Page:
This article describes how to securely access a local Linux machine remotely via SSH. The primary audience are engineers and researchers working with dedicated hardware behind a NAT, router, or similar.

Researchers often work with dedicated machines that live in the lab or at home. This can be because they need to run experiments which require a lot of compute power or because they need to access hardware that is not available on a cloud server. Since these machines typically do not have public IP addresses, accessing them remotely can seem tricky. When a lab mate asked me, “how can I access my computer at home”, I failed to find a good online resource that describes how to do this in a convenient and secure manner. That’s why I decided to write this quick tutorial.


In our setup we assume a dedicated machine server that is located somewhere with some access to the Internet. While we are away, we want to access it from our laptop client. For your setup, substitute the hostnames server/client with the respective hostnames of your machines.

At the end of the article we will have the following setup:

  • Both machines are on the same Tailscale network.
  • The server will run an SSH service that can be accessed by the client from anywhere.
  • We use public key authentication for SSH for convenience and security.
  • Bonus: we access Jupyter notebooks running on the server from the client via an SSH tunnel.

I have written this guide for Ubuntu 22.10 and tested it on two virtual machines with fresh installations. However, it should work with others Linux distributions as well—these things don’t change frequently. The setup for the client should be very similar on macOS and I encourage you to look-up the respective documentations.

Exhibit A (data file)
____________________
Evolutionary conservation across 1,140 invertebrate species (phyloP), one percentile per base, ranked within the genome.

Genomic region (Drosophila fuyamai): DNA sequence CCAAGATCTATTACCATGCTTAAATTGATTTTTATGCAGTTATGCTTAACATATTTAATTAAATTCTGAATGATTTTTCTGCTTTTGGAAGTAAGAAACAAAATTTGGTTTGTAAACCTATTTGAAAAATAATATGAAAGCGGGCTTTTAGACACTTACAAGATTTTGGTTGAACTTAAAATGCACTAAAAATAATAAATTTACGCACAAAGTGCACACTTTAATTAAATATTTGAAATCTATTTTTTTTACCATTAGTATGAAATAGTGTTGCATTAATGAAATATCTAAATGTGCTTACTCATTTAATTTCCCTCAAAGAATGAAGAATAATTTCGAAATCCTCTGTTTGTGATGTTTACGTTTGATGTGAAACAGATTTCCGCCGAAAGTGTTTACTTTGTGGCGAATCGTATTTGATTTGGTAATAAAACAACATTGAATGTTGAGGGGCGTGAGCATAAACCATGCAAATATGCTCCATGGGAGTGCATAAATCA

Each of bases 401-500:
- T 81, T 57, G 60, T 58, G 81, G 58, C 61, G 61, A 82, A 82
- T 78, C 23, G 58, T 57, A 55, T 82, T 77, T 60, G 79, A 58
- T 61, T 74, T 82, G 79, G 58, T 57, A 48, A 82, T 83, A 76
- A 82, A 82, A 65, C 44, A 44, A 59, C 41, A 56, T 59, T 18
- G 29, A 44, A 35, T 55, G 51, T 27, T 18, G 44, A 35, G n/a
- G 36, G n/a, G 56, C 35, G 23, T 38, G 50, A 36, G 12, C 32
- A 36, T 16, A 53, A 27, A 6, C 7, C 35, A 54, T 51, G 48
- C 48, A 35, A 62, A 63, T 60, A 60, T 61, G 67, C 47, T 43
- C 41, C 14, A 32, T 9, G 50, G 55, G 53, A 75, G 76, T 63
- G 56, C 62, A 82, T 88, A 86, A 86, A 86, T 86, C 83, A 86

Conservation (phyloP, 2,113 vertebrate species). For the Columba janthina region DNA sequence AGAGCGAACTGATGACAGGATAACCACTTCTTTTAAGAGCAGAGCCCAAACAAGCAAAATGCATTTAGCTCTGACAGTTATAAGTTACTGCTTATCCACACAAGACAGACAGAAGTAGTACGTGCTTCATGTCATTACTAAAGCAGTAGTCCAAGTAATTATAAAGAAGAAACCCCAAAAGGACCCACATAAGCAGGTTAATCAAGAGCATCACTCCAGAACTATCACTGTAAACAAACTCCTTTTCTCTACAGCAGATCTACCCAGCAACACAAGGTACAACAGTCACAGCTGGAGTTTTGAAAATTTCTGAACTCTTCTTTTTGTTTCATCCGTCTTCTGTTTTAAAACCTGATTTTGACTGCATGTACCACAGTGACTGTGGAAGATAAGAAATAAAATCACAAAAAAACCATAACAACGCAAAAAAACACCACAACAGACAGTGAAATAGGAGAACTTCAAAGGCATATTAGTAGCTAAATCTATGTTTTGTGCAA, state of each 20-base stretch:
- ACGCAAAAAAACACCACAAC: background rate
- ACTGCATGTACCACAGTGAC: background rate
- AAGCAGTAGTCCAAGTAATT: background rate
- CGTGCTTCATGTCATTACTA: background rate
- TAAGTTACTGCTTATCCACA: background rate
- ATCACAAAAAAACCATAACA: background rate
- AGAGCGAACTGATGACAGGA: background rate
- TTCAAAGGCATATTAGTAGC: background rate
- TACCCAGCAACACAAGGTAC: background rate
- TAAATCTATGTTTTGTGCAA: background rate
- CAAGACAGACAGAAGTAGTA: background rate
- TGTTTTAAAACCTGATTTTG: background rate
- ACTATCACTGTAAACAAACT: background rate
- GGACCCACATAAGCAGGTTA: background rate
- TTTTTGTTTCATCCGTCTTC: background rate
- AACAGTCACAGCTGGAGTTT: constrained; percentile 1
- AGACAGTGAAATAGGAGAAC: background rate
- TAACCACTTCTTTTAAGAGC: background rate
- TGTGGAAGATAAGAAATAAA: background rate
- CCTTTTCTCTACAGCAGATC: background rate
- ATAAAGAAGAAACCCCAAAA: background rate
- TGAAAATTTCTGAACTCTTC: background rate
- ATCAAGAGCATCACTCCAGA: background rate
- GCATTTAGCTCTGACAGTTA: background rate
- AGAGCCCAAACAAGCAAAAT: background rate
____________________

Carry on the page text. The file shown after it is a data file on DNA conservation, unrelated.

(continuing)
Setting up Tailscale

We first create a new account on choosing the identity provider we trust the most. Tailscale is a mesh VPN service that allows us to add machines to a Virtual Private Network (VPN) so that they can communicate with each other as if they had a direct connection, e.g. via LAN.

We then install the Tailscale applications on the server and the client machine. This is most easily done using the convenience script from their website which does the right thing by adding the Tailscale repository to our package manager and installing the tailscale package. On a fresh installation you might need to sudo apt install curl first. We run the following commands on both machines:

user@client$ curl -fsSL | sh
user@server$ curl -fsSL | sh

We then need to authenticate the machines with our account. By default, Tailscale will open a browser window where we can log in with the account we created earlier. Alternatively, we can use the Auth keys feature to authenticate the server without a browser.

user@client$ sudo tailscale up
# with auth key: sudo tailscale up --authkey ...
user@server$ sudo tailscale up
# with auth key: sudo tailscale up --authkey ...

No news is good news, and we can now verify in the web interface that both machines are connected. We should also be able to ping the server from the client (and the other way around).

user@client$ ping server -c2
PING ( 56(84) bytes of data.
64 bytes from ( icmp_seq=1 ttl=64 time=16.4 ms
64 bytes from ( icmp_seq=2 ttl=64 time=17.7 ms

--- ping statistics ---
2 packets transmitted, 2 received, 0% packet loss, time 1002ms
rtt min/avg/max/mdev = 16.441/17.088/17.736/0.647 ms

Setting up SSH

We assume that we already have an SSH key pair on the client machine. This is most likely the case if you have used SSH before, e.g. to authenticate with GitHub. If not, you can generate a new key pair with ssh-keygen -t ed25519 on the client making sure to set a secure password. There are more details in this guide.